Along with mp3 playback, the NZ includes a voice recorder as well. You can capture up to 535 minutes (just under 9 hours) of audio on a 128MB memory stick at the 8KHz sampling frequency. Voice recorder clips can even be used as alarms, a very cool touch.
Sony has included a user removable 1200mAh capacity lithium-ion battery. The battery features Sony's "InfoLithium" technology, which reports on the device the estimated usage time remaining in minutes and the estimated charging time needed to bring the battery back to a full charge. It's much better to have an idea of how many actual minutes you may have remaining that trying to judge yourself by looking the standard Palm OS battery bar. The InfoLithium feature also keeps track of the number of charge cycles the battery has been though and reports any battery degradation.
With all of the high-end, multimedia features packed into the NZ90, battery life is without a doubt the Achilles heel of this handheld. If you're the type of person that charges your handheld multiple times a day or are often in reach of a power outlet, it may not be as much of an issue for you. If you plan on heavy use or using this as your main digital camera you'll definitely want to invest in a spare battery, which will set you back $80.
The battery life you get out of the NZ90 will depend greatly on how you use it, specifically how often you use the camera. If you snap a couple of photos a day and lightly use it for less than an hour a day you'll likely get around 4-6 hours of typical real world use out of it with the backlight set around 40%. With heavy use of the camera and flash, and or WiFi access your battery time will greatly decrease.
Another aspect of power management is that certain features will become unavailable as the battery is depleted. For instance at 35% you can't continue to use the flash, at 30% the camera function stops, and at 20% Bluetooth is turned off to conserve power.
When using the camera, there are often sporadic issues with the power management of the device. For example, when I took 10 pictures in quick succession with the flash, the remaining battery percentage would drop to below 35% in some cases, at which point the Clie would shut down the camera and prevent me from taking any more pictures. If I turned the unit off and let it rest for 5 minutes, the power level would climb back to 75% and I could go back to using the camera functions. This was not just a one-time experience and others have also been reporting this behavior. This quirk can really get in the way of using the camera.
The NZ also includes an enhanced IR port. The port has an excellent (15-30 foot) range. With the Clie RMC software you can control TV's, DVD/VCR players and stereo receivers from multiple vendors. Most popular models are built in and there is an easy configuration process. This feature alone can provide hours of entertainment in any pub or restaurant with TV's ;)
This is the first Clie with integrated Bluetooth connectivity. While Bluetooth ("Bt") has many potential uses, its initial primary uses include the ability to HotSync wirelessly to Bt-enabled PC; wireless Internet access with a Bt-equipped mobile phone and sharing services and features with other Bluetooth devices. The included Clie Files program allows you to send photos wirelessly to another Clie or a Bluetooth-enabled printer.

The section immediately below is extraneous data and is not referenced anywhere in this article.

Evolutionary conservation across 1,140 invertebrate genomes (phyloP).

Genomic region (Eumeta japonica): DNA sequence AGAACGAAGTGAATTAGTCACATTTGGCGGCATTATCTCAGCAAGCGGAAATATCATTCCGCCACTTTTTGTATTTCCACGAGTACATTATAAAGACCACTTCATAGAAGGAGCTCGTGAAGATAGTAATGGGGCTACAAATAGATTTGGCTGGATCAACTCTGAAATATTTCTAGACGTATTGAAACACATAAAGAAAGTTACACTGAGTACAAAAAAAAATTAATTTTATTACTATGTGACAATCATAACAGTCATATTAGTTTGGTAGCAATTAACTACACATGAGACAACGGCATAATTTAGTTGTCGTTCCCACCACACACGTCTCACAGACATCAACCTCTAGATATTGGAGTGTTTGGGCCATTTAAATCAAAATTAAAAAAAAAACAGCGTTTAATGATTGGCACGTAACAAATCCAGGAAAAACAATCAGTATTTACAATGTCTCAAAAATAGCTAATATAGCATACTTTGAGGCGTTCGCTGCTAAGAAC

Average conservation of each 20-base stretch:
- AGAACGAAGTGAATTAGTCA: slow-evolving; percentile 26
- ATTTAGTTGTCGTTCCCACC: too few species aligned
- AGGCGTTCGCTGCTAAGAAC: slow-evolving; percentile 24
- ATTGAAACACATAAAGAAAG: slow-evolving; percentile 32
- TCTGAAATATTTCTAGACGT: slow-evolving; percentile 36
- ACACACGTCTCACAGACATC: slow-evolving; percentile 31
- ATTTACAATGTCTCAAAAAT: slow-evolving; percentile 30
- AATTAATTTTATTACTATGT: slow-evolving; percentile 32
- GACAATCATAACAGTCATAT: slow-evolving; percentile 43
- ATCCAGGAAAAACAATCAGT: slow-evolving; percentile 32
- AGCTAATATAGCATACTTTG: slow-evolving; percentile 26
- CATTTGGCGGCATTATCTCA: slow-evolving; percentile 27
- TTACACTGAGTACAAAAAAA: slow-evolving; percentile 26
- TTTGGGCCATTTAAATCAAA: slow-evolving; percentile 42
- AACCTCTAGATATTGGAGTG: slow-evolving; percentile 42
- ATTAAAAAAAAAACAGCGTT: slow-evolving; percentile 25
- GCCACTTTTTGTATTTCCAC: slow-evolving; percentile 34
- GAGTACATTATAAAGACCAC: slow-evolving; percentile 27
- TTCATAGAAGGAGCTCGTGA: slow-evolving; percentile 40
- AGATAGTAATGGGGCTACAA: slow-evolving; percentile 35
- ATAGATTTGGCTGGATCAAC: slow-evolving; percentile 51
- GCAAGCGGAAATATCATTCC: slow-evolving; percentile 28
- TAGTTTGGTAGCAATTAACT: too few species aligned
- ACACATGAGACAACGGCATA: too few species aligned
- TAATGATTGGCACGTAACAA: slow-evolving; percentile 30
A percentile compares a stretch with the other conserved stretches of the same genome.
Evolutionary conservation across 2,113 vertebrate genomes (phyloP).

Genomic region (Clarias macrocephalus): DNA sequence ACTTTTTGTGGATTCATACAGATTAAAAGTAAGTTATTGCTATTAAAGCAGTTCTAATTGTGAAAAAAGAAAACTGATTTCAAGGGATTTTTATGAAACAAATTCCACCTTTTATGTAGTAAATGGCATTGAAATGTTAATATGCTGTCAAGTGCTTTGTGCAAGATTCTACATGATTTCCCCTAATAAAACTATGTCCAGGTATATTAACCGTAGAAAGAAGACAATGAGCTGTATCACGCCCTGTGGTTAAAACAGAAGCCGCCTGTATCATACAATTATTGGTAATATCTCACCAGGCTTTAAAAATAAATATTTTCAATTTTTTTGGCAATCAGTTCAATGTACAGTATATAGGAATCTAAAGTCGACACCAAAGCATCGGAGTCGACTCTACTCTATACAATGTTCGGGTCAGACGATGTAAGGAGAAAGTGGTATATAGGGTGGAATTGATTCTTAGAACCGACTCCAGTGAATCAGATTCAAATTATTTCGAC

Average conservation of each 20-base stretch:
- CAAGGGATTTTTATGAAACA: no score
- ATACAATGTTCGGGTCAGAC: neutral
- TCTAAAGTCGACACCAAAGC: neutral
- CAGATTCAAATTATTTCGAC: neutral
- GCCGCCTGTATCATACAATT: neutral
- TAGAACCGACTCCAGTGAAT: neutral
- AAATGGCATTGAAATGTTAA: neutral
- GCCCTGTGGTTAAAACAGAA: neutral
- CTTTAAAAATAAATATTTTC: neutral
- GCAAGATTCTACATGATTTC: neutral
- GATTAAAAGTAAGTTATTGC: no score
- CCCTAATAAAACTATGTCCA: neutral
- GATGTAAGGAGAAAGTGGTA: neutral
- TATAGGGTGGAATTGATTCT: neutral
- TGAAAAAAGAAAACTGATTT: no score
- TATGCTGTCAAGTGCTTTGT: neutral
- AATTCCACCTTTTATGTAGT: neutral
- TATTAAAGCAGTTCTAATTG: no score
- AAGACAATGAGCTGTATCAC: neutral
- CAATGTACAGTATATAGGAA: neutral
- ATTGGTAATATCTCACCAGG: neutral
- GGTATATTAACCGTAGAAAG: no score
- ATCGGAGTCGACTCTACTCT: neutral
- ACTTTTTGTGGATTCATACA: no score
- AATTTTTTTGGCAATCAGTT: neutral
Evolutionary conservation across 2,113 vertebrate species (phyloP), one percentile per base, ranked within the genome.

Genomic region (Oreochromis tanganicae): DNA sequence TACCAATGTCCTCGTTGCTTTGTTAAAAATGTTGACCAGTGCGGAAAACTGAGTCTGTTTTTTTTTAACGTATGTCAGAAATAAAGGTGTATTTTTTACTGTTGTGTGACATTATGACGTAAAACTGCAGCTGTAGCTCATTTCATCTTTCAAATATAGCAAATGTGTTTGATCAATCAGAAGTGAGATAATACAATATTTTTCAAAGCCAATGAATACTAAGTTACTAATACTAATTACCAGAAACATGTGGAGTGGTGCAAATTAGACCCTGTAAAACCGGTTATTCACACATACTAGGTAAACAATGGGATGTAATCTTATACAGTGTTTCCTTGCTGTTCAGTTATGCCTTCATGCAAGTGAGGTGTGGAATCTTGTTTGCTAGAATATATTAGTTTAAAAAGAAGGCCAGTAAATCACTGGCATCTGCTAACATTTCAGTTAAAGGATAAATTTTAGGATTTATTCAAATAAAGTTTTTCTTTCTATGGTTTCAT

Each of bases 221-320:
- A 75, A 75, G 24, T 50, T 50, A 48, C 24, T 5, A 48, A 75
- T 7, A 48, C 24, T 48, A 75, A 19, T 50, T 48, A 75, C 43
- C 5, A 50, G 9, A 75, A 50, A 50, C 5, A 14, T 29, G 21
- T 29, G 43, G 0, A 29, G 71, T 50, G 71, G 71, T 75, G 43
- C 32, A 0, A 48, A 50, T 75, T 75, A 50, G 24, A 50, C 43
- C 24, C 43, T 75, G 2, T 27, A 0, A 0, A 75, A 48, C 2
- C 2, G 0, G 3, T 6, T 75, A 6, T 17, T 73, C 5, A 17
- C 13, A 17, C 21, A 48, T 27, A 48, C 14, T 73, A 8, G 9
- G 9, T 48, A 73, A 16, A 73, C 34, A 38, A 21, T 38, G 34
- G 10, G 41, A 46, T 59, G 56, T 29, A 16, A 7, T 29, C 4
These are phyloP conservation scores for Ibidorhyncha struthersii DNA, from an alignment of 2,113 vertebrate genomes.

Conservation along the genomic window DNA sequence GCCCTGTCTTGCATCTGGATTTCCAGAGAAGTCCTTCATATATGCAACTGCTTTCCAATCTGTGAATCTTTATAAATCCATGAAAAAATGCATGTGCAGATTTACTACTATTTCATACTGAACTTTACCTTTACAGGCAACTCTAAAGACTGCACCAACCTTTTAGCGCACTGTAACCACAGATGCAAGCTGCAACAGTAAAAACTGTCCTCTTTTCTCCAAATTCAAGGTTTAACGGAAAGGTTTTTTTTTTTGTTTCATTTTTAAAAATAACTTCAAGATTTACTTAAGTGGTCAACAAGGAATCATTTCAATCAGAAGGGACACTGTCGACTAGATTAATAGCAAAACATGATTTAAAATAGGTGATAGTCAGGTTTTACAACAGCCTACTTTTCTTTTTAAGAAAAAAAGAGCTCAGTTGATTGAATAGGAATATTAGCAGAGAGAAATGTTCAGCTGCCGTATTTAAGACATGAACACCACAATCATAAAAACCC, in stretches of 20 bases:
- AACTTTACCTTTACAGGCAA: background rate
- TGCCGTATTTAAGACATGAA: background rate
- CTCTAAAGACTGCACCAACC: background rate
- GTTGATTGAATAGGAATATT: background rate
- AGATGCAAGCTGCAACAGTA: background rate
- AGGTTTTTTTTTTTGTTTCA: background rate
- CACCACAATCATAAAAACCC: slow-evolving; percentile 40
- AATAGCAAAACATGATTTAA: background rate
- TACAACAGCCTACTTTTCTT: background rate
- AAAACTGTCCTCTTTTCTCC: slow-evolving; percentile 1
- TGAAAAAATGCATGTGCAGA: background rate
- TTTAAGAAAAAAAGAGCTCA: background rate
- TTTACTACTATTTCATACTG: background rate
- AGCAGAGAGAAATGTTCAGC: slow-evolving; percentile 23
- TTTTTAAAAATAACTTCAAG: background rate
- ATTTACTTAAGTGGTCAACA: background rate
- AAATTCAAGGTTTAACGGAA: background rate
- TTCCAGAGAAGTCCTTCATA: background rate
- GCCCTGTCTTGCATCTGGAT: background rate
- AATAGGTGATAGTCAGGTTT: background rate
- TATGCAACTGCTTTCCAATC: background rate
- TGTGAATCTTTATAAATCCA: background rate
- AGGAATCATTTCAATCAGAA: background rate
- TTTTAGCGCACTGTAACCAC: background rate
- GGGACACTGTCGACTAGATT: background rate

I was also able to set up a connection with my Sony Ericsson t68i to use the phone's GPRS mobile Internet connection. With a wireless connection on my phone, I had the ability to take a picture of something wherever I am and send it anywhere in the world, all from the Clie! I also enjoyed many rounds of wireless, 2-player Scrabble and Monopoly with a friend using my Tungsten T. For some reason I could not get Palm Inc's Bluechat and Blueboard to work on the NZ.
|Size & Weight:||5.4" x 2.8" x 0.6-0.9"; 10.3 oz oz.|
|Processor:||Intel XScale PXA-250 (200 MHz); OS 5.0|
|Memory:||16MB RAM (11MB avail.); 16MB flash ROM|
|Expansion:||Memory Stick (MS PRO compatible)|
|Screen:||320x480 pixel; 65k color; transflective back-lit|
|Audio:||rear speaker; stereo headset jack, mono mic|
|Power:||LiIon Poly (1200 mAh)|
|Connectivity:||CF II slot*, USB, MSIO, Enhanced IrDA
*compatible with Sony's PEGA-WL100 Wireless LAN card only
Sony has done an brilliant job of tying together all of the multimedia and wireless features of the NZ90 through it's new suite of OS 5 software. The Clie Viewer program handles your entire image organizing tasks and from within the program you can send, delete, move, edit with Clie Paint or email a photo. Clie Files is a file manager based on the popular McFile program. A new Movie Player plays MPEG movies in full screen mode from a Memory Stick with excellent speed. Clie Mail is a solid email application that can be used to mail your pictures.
Sony has also included the new all in one document viewing application called Picsel viewer. The app can display, but not edit, a variety of document formats including MS Word, Excel, PowerPoint, PDF, HTML and various standard image formats. Another Clie exclusive bundled app is Macromedia's Flash player. The player works great and had no problem running a wide assortment flash games designed for Pocket PC's and desktops.
No doubt the NZ90 will turn heads and draw plenty of ooh and ahh's, but it's not without its weaknesses. Heavy use of the camera and multimedia features can really deplete the battery. If you're the type that frequently charges your handheld, you won't have a much of an issue. However if you intend to use the camera heavily or you're a wireless road warrior, a spare battery is a must. The other major hindrance is the limited amount of internal RAM.
The Sony Clie NZ90 is an amazing, remarkable device. Never before have so many multimedia and wireless features come together in a Palm OS handheld. Sony has done a great job integrating everything together through the software to complete the package. If size and battery life are your deterring factors, you may want to consider something else; however, if you're looking for the most feature rich, multimedia handheld look no further.
RATING: 7.6 / 10
|Design:||attractive, yet large and heavy|
|Features:||loaded; limited RAM; WiFi not integrated|
|Screen:||big and gorgeous|
|Battery:||swappable, but multimedia consumes it quick|
|Value:||you get a lot, you pay a lot|
The Sony Clie NZ90 is now available from SonyStyle for $800.